A good inventory management system allows retailers to manage their inventory, accounts, purchase orders, suppliers, shipping and sales reports across all of their sales channels, in one centralised place. The biggest plus point of this is that retailers can then spend more time promoting their business, rather than spending time on the admin tasks.
Ecommerce is beomming more and more popular, but in 2015 there seemed to be a resurgence in bricks & mortar stores too. Why do you think that is?
That’s correct! You only have to look at Amazon who opened a bookstore in Seattle. They realised that people still yearn for that shopping experience, such as staff recommendations and the thinking process that goes behind a purchase. In fact, ebook sales fell dramatically in 2015 in favour of physical books.
In the last few years, around 20 online companies in the US have launched a bricks & mortar store to forge closer customer relations, and to boost online traffic and sales. These include mostly specialty and clothing stores such as Warby Parker, Bonobos, Birchbox and Casper.
With around 1.2 billion websites it can be very hard to launch a brand these days that’s exclusively online.
What’s also becoming extremely popular is the emergence of pop-up stores, in particular travelling ones. It’s allowing retailers to gain exposure to new customers without capital-intensive expansion. They also don’t have to agree to a long lease agreement if things don’t turn out as planned.
Additionally they provide an opportunity for customer data gathering and audience interaction that is impossible to replicate online.
So if retailers now have 4-5 marketplaces, a webstore and a pop-up shop, how can they manage across all these channels?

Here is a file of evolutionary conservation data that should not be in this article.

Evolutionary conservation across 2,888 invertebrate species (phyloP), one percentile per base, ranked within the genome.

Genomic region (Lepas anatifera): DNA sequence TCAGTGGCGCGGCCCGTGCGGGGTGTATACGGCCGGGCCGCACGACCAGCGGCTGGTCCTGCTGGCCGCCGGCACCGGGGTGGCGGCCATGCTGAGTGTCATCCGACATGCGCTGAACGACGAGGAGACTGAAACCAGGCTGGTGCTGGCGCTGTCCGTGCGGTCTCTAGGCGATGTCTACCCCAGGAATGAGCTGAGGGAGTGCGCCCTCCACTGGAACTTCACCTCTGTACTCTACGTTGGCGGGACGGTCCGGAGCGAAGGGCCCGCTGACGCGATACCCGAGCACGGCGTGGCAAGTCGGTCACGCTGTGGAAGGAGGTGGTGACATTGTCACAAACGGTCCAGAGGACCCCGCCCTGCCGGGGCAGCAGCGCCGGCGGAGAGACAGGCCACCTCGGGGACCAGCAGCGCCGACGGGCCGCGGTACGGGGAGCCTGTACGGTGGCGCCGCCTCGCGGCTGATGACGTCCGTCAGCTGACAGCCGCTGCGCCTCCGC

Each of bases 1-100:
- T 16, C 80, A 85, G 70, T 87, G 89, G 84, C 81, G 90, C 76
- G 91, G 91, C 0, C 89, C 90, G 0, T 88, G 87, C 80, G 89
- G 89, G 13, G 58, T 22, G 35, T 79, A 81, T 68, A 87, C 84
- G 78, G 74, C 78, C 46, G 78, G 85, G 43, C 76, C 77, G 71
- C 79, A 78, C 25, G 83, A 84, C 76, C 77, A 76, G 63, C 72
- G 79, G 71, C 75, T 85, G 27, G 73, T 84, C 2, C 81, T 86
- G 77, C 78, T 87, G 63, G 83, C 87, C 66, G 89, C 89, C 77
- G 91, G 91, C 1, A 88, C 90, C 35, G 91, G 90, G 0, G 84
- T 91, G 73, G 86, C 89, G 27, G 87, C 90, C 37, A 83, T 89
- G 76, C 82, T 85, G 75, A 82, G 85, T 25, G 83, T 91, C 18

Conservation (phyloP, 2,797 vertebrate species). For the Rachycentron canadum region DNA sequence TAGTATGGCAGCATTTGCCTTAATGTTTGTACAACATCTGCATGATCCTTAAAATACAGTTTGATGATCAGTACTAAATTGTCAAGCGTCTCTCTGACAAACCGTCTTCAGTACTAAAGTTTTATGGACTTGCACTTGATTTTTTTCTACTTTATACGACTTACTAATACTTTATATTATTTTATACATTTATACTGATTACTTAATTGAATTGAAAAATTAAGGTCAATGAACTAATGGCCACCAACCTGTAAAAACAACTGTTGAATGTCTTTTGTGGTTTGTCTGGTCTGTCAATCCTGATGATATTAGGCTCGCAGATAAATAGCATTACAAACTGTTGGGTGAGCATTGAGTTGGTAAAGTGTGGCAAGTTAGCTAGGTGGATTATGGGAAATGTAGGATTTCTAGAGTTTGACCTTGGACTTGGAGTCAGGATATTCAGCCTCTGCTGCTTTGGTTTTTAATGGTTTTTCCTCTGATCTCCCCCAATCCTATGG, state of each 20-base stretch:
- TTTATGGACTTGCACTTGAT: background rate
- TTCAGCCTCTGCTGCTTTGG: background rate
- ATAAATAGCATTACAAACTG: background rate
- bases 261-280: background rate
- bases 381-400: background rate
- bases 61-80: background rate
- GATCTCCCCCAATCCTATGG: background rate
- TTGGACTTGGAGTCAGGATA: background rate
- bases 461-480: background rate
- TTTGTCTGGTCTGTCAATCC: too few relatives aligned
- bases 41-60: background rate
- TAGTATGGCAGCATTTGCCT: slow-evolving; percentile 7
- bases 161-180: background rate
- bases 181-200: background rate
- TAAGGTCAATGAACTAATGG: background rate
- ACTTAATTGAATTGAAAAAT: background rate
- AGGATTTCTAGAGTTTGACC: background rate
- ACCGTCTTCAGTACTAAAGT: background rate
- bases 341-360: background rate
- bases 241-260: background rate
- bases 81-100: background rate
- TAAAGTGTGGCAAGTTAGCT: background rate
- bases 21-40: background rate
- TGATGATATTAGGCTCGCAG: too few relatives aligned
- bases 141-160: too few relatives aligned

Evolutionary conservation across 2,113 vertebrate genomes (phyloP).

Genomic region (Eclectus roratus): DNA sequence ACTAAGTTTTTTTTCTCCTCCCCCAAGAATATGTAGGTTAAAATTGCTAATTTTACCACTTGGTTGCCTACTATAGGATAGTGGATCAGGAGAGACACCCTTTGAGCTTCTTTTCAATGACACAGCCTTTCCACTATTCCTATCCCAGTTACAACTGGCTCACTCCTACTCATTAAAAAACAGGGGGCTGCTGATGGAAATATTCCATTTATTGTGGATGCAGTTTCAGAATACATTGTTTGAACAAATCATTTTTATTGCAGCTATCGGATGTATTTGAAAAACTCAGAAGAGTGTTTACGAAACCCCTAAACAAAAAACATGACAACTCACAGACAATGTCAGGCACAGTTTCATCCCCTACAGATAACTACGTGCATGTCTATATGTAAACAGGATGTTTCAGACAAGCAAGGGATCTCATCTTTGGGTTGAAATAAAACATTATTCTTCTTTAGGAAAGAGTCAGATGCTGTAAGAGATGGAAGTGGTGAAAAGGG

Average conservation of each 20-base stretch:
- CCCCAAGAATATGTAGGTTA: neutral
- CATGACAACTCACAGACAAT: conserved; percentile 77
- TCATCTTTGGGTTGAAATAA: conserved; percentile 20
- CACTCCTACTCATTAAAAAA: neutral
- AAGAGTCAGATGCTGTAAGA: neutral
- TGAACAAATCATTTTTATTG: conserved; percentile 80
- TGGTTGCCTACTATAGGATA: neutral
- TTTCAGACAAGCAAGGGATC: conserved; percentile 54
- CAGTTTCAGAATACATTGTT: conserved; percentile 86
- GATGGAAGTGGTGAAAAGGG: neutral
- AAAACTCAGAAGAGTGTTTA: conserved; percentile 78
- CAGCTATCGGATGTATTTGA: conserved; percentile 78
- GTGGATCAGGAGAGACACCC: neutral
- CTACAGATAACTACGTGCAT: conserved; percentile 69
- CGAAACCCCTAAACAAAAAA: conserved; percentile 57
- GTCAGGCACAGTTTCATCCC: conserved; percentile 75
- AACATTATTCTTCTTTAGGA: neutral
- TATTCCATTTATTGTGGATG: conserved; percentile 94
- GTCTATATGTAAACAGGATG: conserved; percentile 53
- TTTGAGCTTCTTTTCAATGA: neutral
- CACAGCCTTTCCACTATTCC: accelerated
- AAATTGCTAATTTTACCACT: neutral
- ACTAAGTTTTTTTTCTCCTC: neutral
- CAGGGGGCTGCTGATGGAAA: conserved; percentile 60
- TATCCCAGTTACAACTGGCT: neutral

It’s vital that retailers have inventory management software to manage their business. There are 5 clear benefits for this…
Avoid Over/Underselling - You may sell the last of a product on one channel and then receive another order on your website before you’re able to update your stock. Since that item is now out of stock, you have to disappoint your customer by informing them that the product is no longer available. Alternatively, you might not have it in stock to sell, which leads on to…
Preset Reorder Levels - Most (good) inventory systems come with a preset reorder value that automatically sends off a purchase order to your supplier. Stock is a company’s greatest asset, so forecasting and planning for your popular items is vital to increasing sales.
Save Time and Money - A mentioned before, updating inventory is now one less administrative task for you to do. So you can now use your time to promote and expand your business.
Avoid Human Error - Human error can occur when trying to send out orders quickly. eBay and Amazon in particular need orders to be sent out promptly. Inventory management software collects information in one centralized place, administrators can easily manage the stock in multiple locations as well as any drop shipping or fulfillment partners.
Access Anywhere - Veeqo have released the first ever inventory management app. This can help you make sales whilst on the go or at a tradeshow. All your other channels will then update automatically.
In a study by WebRetailer on what software Amazon sellers planned to use in 2016. Inventory management was the most popular choice.
Want to learn more about multichannel selling? Find out how 86% of sellers making $1 million or more in sales are using it to their advantage. We have this totally free ebook for you to download.
Richard Protheroe is a Marketing Executive at Veeqo.com. They provide inventory management software for retailers selling on multiple platforms.